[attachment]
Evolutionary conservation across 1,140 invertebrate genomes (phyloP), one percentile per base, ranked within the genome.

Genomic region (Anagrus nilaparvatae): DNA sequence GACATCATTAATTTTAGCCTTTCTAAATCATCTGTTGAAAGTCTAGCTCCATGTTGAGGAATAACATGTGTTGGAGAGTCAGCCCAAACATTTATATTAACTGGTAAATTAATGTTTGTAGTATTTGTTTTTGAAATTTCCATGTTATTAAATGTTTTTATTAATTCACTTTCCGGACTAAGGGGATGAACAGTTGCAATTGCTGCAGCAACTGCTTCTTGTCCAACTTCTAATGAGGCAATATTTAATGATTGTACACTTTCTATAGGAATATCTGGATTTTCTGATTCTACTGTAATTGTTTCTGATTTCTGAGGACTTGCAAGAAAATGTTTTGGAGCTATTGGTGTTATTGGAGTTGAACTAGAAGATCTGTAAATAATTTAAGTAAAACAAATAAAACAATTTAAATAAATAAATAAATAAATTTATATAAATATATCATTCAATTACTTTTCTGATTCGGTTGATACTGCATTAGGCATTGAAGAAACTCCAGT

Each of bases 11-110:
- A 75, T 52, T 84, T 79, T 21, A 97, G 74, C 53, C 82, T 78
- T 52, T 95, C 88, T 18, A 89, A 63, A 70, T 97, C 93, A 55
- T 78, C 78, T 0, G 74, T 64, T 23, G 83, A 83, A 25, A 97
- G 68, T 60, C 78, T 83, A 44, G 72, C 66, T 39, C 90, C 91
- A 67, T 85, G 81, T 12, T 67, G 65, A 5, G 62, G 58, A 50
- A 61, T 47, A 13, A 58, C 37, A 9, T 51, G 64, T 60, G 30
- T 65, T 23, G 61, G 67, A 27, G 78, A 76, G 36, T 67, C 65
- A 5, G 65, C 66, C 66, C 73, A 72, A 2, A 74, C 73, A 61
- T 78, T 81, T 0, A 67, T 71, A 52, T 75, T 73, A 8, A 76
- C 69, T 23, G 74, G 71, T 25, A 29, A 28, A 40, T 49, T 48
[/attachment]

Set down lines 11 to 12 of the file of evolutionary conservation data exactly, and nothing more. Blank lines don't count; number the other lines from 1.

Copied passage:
- A 5, G 65, C 66, C 66, C 73, A 72, A 2, A 74, C 73, A 61
- T 78, T 81, T 0, A 67, T 71, A 52, T 75, T 73, A 8, A 76